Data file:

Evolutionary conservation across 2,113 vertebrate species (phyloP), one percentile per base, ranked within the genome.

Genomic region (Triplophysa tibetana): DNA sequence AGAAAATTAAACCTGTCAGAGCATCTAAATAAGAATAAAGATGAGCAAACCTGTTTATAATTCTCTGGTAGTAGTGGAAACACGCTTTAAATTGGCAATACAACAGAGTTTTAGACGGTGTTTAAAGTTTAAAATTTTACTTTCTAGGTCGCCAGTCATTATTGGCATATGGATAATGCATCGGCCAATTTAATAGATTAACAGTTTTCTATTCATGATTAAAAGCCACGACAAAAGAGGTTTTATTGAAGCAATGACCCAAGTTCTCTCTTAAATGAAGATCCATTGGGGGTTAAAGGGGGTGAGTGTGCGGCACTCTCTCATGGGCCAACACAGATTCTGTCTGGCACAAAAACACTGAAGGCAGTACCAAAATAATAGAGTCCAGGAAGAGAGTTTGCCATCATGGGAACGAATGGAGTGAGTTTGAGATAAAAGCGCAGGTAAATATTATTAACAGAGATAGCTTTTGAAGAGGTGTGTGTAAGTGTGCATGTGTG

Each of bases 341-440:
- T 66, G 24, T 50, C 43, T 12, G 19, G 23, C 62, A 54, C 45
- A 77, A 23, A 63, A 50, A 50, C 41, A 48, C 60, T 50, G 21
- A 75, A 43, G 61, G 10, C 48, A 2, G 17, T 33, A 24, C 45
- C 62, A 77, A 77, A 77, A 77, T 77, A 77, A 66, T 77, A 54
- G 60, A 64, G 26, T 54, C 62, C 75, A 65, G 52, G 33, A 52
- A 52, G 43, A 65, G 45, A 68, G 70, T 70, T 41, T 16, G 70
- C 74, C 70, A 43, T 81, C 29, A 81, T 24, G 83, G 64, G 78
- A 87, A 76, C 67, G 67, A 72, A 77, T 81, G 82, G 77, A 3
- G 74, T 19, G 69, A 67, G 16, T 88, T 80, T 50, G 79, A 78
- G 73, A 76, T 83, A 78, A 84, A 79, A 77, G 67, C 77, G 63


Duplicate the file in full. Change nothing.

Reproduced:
Evolutionary conservation across 2,113 vertebrate species (phyloP), one percentile per base, ranked within the genome.

Genomic region (Triplophysa tibetana): DNA sequence AGAAAATTAAACCTGTCAGAGCATCTAAATAAGAATAAAGATGAGCAAACCTGTTTATAATTCTCTGGTAGTAGTGGAAACACGCTTTAAATTGGCAATACAACAGAGTTTTAGACGGTGTTTAAAGTTTAAAATTTTACTTTCTAGGTCGCCAGTCATTATTGGCATATGGATAATGCATCGGCCAATTTAATAGATTAACAGTTTTCTATTCATGATTAAAAGCCACGACAAAAGAGGTTTTATTGAAGCAATGACCCAAGTTCTCTCTTAAATGAAGATCCATTGGGGGTTAAAGGGGGTGAGTGTGCGGCACTCTCTCATGGGCCAACACAGATTCTGTCTGGCACAAAAACACTGAAGGCAGTACCAAAATAATAGAGTCCAGGAAGAGAGTTTGCCATCATGGGAACGAATGGAGTGAGTTTGAGATAAAAGCGCAGGTAAATATTATTAACAGAGATAGCTTTTGAAGAGGTGTGTGTAAGTGTGCATGTGTG

Each of bases 341-440:
- T 66, G 24, T 50, C 43, T 12, G 19, G 23, C 62, A 54, C 45
- A 77, A 23, A 63, A 50, A 50, C 41, A 48, C 60, T 50, G 21
- A 75, A 43, G 61, G 10, C 48, A 2, G 17, T 33, A 24, C 45
- C 62, A 77, A 77, A 77, A 77, T 77, A 77, A 66, T 77, A 54
- G 60, A 64, G 26, T 54, C 62, C 75, A 65, G 52, G 33, A 52
- A 52, G 43, A 65, G 45, A 68, G 70, T 70, T 41, T 16, G 70
- C 74, C 70, A 43, T 81, C 29, A 81, T 24, G 83, G 64, G 78
- A 87, A 76, C 67, G 67, A 72, A 77, T 81, G 82, G 77, A 3
- G 74, T 19, G 69, A 67, G 16, T 88, T 80, T 50, G 79, A 78
- G 73, A 76, T 83, A 78, A 84, A 79, A 77, G 67, C 77, G 63